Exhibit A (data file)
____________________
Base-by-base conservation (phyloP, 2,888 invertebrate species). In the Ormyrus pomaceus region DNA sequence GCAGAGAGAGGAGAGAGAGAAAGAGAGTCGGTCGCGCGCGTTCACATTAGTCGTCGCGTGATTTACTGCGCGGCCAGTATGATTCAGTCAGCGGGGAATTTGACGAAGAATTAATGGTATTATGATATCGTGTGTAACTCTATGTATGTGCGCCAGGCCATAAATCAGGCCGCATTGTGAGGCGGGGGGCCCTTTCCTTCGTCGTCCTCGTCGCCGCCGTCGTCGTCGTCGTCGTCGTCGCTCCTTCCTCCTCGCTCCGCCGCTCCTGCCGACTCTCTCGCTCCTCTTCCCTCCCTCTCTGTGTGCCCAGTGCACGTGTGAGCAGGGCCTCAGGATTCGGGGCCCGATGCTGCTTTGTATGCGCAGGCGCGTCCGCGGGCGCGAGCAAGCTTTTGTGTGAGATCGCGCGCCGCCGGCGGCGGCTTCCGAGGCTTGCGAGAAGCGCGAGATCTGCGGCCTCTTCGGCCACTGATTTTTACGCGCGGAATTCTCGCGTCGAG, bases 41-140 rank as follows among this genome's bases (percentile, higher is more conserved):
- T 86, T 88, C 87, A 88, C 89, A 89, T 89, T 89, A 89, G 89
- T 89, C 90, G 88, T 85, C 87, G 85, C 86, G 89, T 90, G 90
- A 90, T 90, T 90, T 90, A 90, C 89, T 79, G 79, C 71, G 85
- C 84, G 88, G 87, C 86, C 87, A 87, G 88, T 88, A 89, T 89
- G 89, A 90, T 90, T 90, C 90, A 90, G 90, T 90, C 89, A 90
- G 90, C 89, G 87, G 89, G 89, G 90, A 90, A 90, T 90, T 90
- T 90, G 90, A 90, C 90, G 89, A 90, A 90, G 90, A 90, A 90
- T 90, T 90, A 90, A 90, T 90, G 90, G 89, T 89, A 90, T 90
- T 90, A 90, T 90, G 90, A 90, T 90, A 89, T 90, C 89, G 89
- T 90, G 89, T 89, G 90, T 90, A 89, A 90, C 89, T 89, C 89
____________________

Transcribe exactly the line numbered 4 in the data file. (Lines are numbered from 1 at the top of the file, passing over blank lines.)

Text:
- A 90, T 90, T 90, T 90, A 90, C 89, T 79, G 79, C 71, G 85